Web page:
Why We Need a Strong Federal Government Now, More than Ever
The coronavirus outbreak has exposed the folly of abandoning the federal government to Republican destruction.
Two things I read recently have stuck with me. The first was a book titled Real Queer America: LGBT Stories from Red States. In this book, the author Samantha Allen argues, unconvincingly in my view, that queer people are thriving in areas outside of the major urban centers. Despite the fact that there is a strong push from the GOP — and from their constituents — to roll back the gains that have been made in the last few decades, Allen argues that everything is in fact better than we’ve been led to believe by those living in their liberal bubbles.
The other was a short essay by James Fallows in The Atlantic, detailing why it might be a good thing that the federal government seems to be collapsing on itself. Drawing a (rather specious) comparison between the decline of the American federal government and the collapse of the Roman Empire, he suggests that this might be a golden opportunity for local governments to step into the gap.
Both of these pieces betray a certain naïveté. For Fallows, this belief makes sense, since his recent writing career has focused on the ways in which the heartland of America remains healthy and vibrant and peaceful despite the toxic nature of our national politics. Allen’s sanguinity is a little harder to understand, but perhaps it stems from an understandable desire to see the best in everyone, to find in the “heartland” a sort of queer acceptance that, for far too long, has been sorely lacking.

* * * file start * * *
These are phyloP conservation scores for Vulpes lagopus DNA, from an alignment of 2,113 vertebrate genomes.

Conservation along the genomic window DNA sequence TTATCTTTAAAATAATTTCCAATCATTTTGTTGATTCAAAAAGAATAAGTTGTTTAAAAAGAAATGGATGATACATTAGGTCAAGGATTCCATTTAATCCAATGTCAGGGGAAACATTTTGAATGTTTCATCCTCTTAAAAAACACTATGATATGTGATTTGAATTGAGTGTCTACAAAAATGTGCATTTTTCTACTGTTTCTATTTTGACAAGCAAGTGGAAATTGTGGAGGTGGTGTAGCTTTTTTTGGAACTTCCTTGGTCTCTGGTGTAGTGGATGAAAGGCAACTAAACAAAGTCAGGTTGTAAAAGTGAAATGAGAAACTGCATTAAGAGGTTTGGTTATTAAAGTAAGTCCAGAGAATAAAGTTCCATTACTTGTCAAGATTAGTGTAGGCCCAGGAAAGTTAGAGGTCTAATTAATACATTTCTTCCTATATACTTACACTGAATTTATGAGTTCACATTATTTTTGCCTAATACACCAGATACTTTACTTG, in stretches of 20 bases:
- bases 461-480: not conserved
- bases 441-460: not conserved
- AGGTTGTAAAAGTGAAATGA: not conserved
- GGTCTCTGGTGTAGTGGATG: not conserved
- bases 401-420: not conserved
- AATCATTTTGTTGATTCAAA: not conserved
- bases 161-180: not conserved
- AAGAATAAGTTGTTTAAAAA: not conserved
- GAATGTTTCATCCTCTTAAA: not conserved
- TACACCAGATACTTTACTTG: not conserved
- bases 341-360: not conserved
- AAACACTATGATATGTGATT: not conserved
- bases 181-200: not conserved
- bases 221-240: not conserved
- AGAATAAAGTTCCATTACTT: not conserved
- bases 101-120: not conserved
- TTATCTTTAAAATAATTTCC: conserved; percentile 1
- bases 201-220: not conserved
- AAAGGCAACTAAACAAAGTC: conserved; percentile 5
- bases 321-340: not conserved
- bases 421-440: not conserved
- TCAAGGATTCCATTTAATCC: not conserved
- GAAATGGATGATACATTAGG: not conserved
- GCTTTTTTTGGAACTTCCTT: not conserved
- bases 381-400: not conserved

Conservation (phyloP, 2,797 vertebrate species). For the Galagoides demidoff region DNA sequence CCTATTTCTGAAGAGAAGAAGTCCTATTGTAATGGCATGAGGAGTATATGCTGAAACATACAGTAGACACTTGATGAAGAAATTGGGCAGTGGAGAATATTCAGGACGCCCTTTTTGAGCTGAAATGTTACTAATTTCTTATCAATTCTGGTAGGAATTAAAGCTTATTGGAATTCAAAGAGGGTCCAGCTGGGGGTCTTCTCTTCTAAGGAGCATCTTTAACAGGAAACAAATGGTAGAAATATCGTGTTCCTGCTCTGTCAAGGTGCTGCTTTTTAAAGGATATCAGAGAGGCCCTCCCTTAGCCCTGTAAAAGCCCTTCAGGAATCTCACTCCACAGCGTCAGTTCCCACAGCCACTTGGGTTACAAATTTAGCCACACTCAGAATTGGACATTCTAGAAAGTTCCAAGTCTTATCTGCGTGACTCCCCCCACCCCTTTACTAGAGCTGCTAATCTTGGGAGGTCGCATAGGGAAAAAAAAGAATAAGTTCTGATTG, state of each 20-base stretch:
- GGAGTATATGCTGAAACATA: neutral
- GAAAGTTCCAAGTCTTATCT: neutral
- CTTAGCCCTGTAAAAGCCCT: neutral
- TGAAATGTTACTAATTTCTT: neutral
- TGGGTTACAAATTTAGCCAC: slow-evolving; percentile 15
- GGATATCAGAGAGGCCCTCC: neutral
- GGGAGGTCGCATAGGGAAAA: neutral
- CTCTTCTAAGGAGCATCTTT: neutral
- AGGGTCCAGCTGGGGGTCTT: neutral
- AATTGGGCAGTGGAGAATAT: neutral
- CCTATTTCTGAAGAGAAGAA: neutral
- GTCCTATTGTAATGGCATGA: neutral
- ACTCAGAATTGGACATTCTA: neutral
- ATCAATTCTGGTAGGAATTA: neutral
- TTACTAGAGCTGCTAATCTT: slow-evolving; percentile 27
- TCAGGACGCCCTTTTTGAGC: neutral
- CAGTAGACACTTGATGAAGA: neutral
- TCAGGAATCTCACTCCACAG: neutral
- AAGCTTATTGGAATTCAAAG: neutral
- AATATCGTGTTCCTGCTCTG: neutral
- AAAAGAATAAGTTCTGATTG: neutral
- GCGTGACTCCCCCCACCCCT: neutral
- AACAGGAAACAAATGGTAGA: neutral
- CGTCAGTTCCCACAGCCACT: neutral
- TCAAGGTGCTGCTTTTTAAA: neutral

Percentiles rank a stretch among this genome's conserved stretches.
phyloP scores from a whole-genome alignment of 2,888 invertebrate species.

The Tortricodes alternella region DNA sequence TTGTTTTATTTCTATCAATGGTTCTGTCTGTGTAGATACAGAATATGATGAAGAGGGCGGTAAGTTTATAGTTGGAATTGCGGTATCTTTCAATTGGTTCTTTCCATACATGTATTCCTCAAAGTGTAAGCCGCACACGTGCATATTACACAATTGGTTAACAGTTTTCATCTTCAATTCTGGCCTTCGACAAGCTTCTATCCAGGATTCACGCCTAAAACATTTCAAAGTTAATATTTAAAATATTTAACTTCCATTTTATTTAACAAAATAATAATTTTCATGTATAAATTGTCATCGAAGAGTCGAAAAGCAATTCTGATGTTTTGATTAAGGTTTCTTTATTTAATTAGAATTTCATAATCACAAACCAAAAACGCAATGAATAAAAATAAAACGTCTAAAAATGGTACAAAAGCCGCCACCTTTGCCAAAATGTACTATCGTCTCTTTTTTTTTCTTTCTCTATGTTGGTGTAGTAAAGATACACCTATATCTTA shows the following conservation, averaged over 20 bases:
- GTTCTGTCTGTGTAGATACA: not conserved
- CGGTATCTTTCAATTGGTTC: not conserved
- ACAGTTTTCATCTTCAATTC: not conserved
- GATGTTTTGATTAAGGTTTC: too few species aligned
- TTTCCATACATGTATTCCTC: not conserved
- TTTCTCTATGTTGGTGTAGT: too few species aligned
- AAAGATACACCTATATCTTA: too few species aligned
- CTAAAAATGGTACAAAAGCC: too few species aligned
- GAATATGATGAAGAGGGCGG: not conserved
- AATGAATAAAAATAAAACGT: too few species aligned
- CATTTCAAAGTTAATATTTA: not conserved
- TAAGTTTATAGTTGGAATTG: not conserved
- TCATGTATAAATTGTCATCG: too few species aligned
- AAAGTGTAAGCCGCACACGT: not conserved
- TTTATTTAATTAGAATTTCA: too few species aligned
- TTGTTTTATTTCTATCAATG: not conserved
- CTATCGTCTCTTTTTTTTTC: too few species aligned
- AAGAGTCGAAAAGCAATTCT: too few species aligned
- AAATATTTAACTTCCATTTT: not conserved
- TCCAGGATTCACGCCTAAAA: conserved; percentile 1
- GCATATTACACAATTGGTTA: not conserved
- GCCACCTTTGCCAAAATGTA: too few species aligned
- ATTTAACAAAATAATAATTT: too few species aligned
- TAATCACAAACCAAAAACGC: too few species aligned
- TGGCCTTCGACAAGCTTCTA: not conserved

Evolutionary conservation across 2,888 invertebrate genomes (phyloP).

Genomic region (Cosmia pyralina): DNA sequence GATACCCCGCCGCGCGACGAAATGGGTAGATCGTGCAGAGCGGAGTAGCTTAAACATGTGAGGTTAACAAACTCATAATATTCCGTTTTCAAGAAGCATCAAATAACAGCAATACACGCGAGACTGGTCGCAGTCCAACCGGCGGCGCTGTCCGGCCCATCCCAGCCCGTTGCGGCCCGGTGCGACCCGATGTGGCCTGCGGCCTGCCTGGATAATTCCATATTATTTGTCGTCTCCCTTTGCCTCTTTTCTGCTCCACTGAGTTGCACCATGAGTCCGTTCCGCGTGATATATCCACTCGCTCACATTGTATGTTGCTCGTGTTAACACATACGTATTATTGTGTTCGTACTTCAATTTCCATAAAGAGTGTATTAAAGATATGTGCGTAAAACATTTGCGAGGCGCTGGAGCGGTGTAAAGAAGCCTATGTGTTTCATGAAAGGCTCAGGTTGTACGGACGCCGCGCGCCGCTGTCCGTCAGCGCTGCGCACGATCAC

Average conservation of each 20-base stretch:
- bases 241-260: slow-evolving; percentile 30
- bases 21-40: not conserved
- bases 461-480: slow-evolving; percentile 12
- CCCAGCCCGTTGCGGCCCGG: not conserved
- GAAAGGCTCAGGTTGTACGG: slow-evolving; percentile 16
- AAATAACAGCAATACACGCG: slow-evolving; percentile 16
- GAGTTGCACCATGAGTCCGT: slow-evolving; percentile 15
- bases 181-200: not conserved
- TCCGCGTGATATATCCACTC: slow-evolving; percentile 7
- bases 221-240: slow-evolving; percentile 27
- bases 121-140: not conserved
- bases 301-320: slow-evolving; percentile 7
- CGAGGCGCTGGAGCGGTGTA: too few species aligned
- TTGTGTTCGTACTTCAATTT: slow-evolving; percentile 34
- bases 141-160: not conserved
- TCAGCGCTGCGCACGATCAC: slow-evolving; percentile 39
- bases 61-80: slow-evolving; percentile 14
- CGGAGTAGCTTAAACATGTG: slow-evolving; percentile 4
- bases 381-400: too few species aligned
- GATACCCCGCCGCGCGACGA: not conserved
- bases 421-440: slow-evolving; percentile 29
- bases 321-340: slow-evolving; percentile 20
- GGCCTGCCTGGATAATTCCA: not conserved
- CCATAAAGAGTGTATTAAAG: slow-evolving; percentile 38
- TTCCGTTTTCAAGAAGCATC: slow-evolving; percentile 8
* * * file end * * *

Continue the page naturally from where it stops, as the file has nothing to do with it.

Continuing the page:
Unfortunately, in their rush to optimism, both of them miss some key components of the political reality of the United States, both past and present. I respect both of these authors enormously, but I think that their arguments about the positive impacts of a shift in emphasis to local governments is not only politically wrong-headed, it is also dangerous. Both of these figures wield a substantial amount of clout in helping to shape the national discourse, and it concerns me that they seem so ignorant of the law of unintended consequences.